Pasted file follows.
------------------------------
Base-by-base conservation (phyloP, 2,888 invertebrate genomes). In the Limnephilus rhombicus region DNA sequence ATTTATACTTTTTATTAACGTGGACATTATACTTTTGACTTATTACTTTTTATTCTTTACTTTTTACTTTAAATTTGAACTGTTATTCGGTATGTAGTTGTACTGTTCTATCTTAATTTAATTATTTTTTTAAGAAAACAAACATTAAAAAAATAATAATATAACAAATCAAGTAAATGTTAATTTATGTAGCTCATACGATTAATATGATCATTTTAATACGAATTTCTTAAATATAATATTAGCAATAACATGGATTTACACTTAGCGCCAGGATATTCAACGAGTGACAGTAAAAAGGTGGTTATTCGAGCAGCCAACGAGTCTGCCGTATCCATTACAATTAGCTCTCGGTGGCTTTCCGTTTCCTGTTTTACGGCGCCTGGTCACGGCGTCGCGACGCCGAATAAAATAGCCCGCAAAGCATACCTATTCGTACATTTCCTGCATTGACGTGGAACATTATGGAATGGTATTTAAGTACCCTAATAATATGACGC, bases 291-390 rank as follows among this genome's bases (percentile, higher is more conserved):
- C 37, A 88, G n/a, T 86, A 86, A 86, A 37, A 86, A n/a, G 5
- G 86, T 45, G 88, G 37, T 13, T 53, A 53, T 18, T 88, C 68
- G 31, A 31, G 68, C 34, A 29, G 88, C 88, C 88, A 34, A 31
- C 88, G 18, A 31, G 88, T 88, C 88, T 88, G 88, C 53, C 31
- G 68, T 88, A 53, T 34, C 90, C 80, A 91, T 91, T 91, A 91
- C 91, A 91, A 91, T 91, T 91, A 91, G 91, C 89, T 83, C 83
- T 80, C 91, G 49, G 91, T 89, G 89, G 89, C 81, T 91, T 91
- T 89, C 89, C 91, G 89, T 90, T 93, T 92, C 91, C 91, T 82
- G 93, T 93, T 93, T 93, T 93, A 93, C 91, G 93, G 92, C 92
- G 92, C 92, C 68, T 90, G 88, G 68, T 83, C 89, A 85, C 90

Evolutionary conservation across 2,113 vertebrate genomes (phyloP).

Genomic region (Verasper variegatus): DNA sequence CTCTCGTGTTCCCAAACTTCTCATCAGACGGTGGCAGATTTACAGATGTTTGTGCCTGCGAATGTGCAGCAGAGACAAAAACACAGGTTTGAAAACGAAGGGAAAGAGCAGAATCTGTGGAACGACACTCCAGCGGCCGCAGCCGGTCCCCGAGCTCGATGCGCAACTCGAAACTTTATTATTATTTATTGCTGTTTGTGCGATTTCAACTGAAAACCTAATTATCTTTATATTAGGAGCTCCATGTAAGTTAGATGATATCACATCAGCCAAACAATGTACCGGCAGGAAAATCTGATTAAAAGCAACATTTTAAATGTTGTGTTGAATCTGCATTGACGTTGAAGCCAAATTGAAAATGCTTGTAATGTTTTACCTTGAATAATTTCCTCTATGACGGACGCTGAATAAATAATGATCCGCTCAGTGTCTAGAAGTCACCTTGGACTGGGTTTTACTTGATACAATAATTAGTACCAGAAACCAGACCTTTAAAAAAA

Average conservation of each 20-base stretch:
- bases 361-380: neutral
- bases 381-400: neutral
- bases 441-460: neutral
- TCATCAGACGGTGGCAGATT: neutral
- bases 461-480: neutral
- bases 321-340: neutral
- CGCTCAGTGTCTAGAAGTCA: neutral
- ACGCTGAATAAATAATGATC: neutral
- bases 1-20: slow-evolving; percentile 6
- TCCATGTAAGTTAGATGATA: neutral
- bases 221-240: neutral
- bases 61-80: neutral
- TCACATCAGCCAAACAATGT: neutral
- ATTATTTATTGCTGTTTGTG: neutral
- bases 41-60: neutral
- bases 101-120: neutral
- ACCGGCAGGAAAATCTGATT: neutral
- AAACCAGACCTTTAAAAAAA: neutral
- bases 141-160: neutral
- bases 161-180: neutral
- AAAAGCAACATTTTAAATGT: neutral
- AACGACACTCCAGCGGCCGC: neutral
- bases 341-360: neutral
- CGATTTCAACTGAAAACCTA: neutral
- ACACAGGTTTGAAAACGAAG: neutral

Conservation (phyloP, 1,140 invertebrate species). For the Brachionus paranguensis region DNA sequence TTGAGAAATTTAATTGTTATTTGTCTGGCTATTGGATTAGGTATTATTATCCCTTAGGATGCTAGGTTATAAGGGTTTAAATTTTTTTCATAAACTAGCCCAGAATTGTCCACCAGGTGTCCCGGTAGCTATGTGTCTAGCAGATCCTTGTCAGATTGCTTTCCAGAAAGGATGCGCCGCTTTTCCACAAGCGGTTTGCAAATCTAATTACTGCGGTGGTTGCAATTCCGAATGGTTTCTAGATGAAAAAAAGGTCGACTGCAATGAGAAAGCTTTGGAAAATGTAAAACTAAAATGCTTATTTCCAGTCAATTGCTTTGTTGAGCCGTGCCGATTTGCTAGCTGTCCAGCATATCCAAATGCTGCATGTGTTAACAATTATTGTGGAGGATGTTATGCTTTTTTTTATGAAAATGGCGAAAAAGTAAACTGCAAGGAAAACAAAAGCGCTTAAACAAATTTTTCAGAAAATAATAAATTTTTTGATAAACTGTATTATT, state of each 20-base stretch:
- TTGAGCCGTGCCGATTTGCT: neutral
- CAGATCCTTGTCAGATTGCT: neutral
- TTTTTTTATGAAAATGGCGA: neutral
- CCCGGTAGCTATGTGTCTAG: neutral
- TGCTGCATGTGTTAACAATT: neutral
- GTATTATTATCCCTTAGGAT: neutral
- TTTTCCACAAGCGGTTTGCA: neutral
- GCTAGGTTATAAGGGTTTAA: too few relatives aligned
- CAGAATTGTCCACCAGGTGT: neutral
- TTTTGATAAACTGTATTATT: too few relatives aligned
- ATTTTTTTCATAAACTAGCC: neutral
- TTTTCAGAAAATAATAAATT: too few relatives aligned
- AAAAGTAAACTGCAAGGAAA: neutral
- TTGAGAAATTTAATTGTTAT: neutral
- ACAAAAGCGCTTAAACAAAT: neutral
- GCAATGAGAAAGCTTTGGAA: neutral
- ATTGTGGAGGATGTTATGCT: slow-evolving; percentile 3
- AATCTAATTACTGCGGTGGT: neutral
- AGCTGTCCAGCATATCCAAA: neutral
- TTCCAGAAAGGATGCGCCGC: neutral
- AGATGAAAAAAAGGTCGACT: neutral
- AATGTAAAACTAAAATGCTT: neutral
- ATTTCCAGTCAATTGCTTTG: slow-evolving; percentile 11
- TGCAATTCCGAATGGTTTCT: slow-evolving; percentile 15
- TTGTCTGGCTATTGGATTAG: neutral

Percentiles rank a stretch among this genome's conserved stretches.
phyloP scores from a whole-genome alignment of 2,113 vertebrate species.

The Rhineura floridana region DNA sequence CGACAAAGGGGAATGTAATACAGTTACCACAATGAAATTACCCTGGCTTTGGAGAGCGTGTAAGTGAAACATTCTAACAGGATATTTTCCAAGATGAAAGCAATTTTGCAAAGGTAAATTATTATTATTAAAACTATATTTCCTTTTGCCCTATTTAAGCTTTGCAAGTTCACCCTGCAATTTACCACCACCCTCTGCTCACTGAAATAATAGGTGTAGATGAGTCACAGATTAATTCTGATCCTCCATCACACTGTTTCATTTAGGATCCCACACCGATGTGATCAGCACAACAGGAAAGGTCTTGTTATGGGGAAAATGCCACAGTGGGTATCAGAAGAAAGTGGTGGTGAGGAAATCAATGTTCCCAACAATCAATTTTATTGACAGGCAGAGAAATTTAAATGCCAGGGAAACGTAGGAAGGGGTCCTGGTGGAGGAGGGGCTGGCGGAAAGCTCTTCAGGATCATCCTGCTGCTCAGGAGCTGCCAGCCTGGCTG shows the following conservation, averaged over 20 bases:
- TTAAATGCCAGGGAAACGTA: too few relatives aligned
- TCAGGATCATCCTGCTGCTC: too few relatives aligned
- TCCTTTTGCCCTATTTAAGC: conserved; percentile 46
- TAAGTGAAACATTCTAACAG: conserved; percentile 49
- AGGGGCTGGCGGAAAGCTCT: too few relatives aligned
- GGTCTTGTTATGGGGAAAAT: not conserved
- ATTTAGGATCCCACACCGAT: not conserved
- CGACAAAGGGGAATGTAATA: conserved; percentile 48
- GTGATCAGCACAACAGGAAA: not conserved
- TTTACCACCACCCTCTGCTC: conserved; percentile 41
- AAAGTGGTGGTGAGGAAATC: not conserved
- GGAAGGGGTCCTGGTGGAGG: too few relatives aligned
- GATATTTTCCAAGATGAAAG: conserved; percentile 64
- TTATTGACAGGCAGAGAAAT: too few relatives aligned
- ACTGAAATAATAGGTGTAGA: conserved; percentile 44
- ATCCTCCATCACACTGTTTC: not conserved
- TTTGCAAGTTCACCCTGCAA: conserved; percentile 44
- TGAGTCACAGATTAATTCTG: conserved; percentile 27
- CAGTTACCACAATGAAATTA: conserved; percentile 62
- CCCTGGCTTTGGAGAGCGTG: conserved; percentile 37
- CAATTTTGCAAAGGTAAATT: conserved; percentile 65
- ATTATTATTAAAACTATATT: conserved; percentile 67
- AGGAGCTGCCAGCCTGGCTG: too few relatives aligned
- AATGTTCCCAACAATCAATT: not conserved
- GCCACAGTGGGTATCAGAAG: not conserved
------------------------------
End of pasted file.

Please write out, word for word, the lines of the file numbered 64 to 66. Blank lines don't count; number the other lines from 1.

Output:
- TGCAATTCCGAATGGTTTCT: slow-evolving; percentile 15
- TTGTCTGGCTATTGGATTAG: neutral

Percentiles rank a stretch among this genome's conserved stretches.